The Rise of the Right and the Fall of Conventional Foreign Policy

ZACH WEHRLI

Over the last year and a half, the rapid and unanticipated popularity of Donald Trump, now the President of the United States, has captivated the world. President Trump faced criticism on many fronts throughout the campaign, with many of the most common and persuasive criticisms levied against him pertaining to his lack of foreign policy knowledge. The President’s controversial foreign policy decisions have continued to dominate headlines in recent weeks, including a phone call with the Taiwanese President Tsai-Ing-wen and his tweets about the recent UN resolution on the legality of Israeli settlements in the West Bank. In the complex fields of foreign policy and international diplomacy, the political ramifications and diplomatic value of Trump’s actions remain up for debate. It seems inevitable, however, that Trump’s approach to foreign policy will result in a dramatic shift in U.S. foreign policy. The United States isn’t the only country facing potentially drastic changes, either. Across Europe, conservative far-right candidates are making significant gains, ushering in an era of isolationist European foreign policy. In France, Front National candidate Marine Le Pen is gaining popular support in her bid for the French presidency, with the most recent polls putting her within 2% of the front-runner François Fillon. [1] Meanwhile, Geert Wilders, leader of the Party of Freedom in the Netherlands, is poised to become the next prime-minister. His popularity continues to grow, despite the fact that he was recently convicted of inciting discrimination after leading an anti-Moroccan chant at a rally in 2014, which called for fewer immigrants from Morocco.
[2] While the popularity of far-right candidates may speak to growing political cleavages in modern-day Europe, the foreign policy shifts under the new far-right administrations will have a powerful impact on international order. The scale of these policy shifts, combined with proposed foreign policy ideas articulated by the incoming Trump administration, have the potential to upend the liberal democratic order that has dominated the international system since the end of World War II.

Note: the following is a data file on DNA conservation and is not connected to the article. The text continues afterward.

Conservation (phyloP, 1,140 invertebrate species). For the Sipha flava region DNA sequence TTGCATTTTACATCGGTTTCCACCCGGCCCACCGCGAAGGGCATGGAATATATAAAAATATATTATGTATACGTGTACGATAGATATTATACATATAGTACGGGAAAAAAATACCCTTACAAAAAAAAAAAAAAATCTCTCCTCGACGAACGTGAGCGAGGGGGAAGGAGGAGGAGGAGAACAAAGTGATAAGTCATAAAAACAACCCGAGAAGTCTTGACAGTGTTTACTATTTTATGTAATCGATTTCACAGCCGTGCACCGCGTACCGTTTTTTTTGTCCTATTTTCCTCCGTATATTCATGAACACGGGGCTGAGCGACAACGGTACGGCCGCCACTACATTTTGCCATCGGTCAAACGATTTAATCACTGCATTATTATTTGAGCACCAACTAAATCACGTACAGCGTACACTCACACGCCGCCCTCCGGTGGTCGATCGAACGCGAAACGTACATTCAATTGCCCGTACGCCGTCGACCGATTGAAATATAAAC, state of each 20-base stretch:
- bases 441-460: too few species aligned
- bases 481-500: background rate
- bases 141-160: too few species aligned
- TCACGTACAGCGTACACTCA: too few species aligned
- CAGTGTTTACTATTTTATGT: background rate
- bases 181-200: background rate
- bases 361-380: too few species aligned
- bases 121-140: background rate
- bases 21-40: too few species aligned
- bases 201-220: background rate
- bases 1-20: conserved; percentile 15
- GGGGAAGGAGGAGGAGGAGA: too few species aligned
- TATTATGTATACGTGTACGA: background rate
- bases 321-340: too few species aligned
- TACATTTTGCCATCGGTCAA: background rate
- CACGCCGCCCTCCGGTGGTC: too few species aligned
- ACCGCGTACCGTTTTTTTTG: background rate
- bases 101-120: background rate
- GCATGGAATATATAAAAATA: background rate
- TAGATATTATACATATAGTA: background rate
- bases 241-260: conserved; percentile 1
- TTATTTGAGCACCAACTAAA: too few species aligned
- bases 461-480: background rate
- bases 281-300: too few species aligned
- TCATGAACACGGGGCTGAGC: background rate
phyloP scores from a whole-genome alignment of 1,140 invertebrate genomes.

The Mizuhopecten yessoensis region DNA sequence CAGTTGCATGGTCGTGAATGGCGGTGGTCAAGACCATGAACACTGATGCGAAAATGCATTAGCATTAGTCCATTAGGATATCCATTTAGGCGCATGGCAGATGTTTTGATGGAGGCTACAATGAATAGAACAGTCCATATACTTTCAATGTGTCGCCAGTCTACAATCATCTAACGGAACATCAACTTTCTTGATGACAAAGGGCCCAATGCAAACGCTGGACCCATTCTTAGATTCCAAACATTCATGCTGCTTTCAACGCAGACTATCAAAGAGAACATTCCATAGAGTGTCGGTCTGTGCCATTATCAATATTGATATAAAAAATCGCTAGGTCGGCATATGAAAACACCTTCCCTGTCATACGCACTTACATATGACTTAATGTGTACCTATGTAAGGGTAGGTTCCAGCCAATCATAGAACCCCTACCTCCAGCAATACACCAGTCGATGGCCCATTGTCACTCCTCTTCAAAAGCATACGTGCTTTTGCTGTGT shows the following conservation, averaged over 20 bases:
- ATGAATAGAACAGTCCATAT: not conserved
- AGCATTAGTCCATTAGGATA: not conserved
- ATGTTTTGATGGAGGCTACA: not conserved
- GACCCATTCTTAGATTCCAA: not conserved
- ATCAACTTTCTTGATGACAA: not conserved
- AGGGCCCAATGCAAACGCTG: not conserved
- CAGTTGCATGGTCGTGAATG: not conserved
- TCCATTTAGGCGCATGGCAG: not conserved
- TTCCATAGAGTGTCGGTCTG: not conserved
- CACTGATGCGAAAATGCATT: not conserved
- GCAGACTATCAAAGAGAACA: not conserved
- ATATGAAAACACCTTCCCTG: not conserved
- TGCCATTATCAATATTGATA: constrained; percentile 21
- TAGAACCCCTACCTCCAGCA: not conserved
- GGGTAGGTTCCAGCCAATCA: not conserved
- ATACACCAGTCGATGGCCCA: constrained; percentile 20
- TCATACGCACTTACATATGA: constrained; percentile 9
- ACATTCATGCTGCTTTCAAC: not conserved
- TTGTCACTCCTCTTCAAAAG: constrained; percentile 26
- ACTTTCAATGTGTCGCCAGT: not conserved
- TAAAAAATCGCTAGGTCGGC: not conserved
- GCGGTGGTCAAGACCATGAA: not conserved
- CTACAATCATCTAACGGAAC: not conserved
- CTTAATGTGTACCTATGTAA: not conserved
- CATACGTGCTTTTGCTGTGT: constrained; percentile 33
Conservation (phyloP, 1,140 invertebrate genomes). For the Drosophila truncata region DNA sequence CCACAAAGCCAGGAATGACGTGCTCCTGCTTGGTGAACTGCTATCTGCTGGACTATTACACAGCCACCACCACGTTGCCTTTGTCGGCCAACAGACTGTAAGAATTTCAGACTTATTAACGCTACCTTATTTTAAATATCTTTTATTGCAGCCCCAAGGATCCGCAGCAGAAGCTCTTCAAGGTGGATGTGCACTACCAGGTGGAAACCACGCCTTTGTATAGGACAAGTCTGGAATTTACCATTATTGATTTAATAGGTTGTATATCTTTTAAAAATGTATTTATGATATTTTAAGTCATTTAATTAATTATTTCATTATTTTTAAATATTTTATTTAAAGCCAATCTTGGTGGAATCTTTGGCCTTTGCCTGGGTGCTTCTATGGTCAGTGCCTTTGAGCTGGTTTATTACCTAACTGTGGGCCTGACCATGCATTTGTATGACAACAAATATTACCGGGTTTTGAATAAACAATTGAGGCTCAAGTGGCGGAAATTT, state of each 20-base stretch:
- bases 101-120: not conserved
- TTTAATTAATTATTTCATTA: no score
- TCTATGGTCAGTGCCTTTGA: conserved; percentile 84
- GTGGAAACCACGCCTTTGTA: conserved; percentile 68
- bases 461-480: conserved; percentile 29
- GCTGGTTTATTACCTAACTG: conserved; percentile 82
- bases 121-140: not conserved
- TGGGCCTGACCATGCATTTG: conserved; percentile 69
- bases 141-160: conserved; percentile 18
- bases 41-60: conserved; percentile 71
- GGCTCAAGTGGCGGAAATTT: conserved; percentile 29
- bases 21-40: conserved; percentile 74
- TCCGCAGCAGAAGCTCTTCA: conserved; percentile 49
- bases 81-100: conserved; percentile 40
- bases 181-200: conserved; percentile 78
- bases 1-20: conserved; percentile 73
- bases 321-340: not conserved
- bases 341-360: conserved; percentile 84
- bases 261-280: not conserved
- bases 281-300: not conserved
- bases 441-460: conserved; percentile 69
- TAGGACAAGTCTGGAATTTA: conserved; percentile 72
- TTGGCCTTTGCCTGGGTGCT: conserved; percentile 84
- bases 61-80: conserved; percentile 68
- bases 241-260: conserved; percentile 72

Marine Le Pen’s Front national party continues to astonish the current French government, just as PresidentTrump’s foreign policy rhetoric continues to perplex members of the Washington establishment. Le Pen and her foreign policy adviser Aymeric Chauprade have repeatedly introduced ideas that would directly impact both the United States and the international system as a whole, jeopardizing the Nuclear Proliferation Treaty (NPT) and threatening the success of the current campaign against ISIL. In remarks two years ago, she expressed her dissatisfaction regarding France’s current relationship with Saudi Arabia, a current ally in the fight against Islamic extremism. In addition, she characterized the Persian Gulf nation as a country ruled by extremist clans attempting to dominate global Islam, using these statements as justification for her desire to distance Paris from Riyadh. [3] While tensions between the United States and Saudi Arabia have grown over the last year, particularly after Trump threatened to block trade with the oil-rich nation in an attempt to achieve U.S. energy independence, the country remains a strategic U.S. ally in the Middle East. [4] If the relationship between the French and the Saudis were to sour because of a shift in French policy, it would put the United States in a particularly complicated position, directly between two strategically and ideologically important allies. Additionally, Le Pen has made strong statements in support of the Islamic Republic of Iran, including advancing the idea of loosening restrictions on Iran’s nuclear policies – a policy the Trump administration could effectively participate in if the Iran deal is abolished without a replacement. [5] If the Front national party is elected and Le Pen and the President follow through with the aforementioned policies, countries like Israel and the United States would face a variety newfound complications in the Middle East. Saudi Arabia’s contributions of bases, airstrikes, and training of Syrian rebels are vital to the coalitions formed to combat ISIL in Iraq and Syria; the exacerbation of tensions between Saudi Arabia and western allies like France and United States would be detrimental in the campaign against Islamic extremism. Additionally, a decision by the Saudis to pull that crucial support could result in more Syrian deaths and the opportunity for ISIL to regain recently lost territory.